- Parisi Egg Omelette with Fresh Herbs, Asiago from Malga and Spinach – Like I said, I was jet lagged when I ordered this and since my breakfast when I landed was cacio e pepe, I was longing for some eggs. Good thing I did, because this is definitely the best omelette I’ve ever had in my life. Buttery with a perfect egg to herb to cheese ratio. What a snack!
- Pasta of course! Go for the Bombolotto Norma with Tomato Sauce, Deep Fried Eggplant, Smoked Ricotta or the city’s most famous dish- Cacio e Pepe with Pecorino, Salt and Malaysian Black Peppter – You’re in Italy, not much else to say about why we got pasta.
- Tuna Steak with Sliced and Soy Frosted with Watermelon Salad, Mint and Green Tomatoes Mustard. Yes, this was also a wild card dish some might think. However, I’m bit deprived of sushi in Austin and I needed a tuna fix. Delighted by the sweet mustard and soy glaze, this tuna is a sure thing to order.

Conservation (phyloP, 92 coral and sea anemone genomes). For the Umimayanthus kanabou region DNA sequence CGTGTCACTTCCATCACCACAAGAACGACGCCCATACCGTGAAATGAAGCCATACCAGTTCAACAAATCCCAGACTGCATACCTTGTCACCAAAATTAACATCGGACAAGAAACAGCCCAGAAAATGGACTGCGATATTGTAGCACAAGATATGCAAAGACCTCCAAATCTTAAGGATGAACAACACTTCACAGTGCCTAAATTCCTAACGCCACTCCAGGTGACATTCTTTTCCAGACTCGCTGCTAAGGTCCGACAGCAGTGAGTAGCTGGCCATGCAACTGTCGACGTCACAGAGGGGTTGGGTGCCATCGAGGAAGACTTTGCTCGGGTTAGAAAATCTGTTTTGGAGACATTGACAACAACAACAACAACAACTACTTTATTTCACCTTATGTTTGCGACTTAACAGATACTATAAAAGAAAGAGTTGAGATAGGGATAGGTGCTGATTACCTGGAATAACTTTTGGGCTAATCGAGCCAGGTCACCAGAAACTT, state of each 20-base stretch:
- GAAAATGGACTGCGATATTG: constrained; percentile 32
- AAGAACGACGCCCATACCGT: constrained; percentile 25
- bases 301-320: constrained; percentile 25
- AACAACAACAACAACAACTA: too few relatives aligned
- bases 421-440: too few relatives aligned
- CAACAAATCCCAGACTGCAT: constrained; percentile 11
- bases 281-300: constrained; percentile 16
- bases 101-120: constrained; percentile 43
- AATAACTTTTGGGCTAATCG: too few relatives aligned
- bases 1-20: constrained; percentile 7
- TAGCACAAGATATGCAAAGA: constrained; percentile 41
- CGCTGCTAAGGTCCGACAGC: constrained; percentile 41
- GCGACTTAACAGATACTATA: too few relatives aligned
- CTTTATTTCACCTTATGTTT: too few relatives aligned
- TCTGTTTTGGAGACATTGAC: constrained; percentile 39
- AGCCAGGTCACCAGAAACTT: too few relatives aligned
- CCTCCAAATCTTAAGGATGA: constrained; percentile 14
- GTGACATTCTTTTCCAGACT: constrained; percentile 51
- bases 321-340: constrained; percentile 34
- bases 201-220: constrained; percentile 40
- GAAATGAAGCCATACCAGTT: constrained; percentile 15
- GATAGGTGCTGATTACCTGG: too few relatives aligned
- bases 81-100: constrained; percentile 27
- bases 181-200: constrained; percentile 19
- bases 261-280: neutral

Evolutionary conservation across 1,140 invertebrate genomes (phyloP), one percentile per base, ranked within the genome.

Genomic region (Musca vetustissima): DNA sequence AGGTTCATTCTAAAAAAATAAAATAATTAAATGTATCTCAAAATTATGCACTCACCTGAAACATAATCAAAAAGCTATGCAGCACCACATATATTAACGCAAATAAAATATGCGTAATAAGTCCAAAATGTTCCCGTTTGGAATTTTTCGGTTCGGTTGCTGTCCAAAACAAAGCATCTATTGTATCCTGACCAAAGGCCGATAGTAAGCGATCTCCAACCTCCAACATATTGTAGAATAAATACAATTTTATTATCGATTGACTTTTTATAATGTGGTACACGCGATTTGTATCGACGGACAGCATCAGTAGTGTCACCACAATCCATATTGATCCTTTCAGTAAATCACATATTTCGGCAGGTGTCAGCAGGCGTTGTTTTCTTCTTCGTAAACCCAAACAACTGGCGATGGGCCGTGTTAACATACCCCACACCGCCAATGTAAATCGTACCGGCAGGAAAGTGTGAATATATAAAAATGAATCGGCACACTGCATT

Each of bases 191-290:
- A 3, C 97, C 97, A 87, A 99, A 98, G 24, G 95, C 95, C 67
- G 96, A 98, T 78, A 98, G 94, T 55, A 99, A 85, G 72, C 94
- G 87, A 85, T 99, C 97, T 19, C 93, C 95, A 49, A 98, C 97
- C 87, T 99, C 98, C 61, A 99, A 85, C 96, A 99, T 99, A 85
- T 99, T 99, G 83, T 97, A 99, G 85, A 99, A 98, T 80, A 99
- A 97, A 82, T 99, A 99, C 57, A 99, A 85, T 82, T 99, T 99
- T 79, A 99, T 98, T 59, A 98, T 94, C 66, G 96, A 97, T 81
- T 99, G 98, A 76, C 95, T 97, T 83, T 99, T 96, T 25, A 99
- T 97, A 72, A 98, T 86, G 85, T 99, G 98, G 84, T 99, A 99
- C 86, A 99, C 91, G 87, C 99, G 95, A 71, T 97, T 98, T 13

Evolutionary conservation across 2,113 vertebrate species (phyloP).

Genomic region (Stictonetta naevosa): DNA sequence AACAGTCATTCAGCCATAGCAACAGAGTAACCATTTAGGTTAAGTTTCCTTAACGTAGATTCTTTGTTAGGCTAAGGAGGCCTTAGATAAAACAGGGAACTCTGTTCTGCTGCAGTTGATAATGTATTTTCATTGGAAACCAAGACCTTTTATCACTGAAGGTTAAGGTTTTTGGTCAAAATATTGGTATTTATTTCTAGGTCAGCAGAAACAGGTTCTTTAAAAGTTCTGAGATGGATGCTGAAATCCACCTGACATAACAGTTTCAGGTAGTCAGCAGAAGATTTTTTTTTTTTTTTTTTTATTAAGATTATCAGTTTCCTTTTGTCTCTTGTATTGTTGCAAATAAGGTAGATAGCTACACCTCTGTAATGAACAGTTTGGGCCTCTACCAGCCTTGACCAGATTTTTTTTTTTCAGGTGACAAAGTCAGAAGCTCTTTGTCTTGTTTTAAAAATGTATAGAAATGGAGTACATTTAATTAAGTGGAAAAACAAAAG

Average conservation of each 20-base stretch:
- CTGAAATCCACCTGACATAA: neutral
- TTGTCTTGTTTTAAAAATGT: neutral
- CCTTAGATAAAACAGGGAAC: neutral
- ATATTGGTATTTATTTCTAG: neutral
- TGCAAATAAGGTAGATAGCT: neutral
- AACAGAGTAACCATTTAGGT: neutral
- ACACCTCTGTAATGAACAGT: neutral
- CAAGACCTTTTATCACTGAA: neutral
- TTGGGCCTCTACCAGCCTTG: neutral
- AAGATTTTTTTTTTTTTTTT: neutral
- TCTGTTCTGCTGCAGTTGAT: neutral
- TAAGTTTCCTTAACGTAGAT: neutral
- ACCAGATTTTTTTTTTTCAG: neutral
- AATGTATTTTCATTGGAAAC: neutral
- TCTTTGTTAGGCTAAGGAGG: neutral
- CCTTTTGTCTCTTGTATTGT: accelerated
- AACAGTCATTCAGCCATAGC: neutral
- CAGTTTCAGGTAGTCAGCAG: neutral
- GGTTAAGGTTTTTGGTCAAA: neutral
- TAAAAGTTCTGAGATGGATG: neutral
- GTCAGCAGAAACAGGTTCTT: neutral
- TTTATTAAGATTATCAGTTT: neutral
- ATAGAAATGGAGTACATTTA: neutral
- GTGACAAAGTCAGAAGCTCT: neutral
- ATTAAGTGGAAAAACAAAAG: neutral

- Dark Chocolate Fondue with 70% Cocoa, Strawberries and Biscuits At this point, I couldn’t eat anything else so I thought. The sweet waitress then drops a bowl of chocolate and some biscuit cookies and strawberries to use as vehicles to sop it up. Ok fine!!!! P.S. Ask for a spoon when you run out of these…
I can’t decide if I like Emma or Roscioli’s better. They are so different, but I had very similar obsessive feelings with each dish devoured. Emma is a little more happening. The line firms up on a Saturday night with young people and the outdoor area is pretty cute. Inside the restaurant is pretty large. One thing I find funny about Italian service is that they are always quick to take your wine order and refill your glass, but slow to take your food order and fill up your water. Also, when you finally do order food, it’s out in a flash. I like this style! The house wine is like juice and you won’t even know how many glasses you’ve ordered because it goes down that well and doesn’t make you drunk. I found this pizzeria in The New York Times “36 Hours” column which I live and die by. And what do you know! They get their pizza dough from Roscioli’s. It all makes sense now.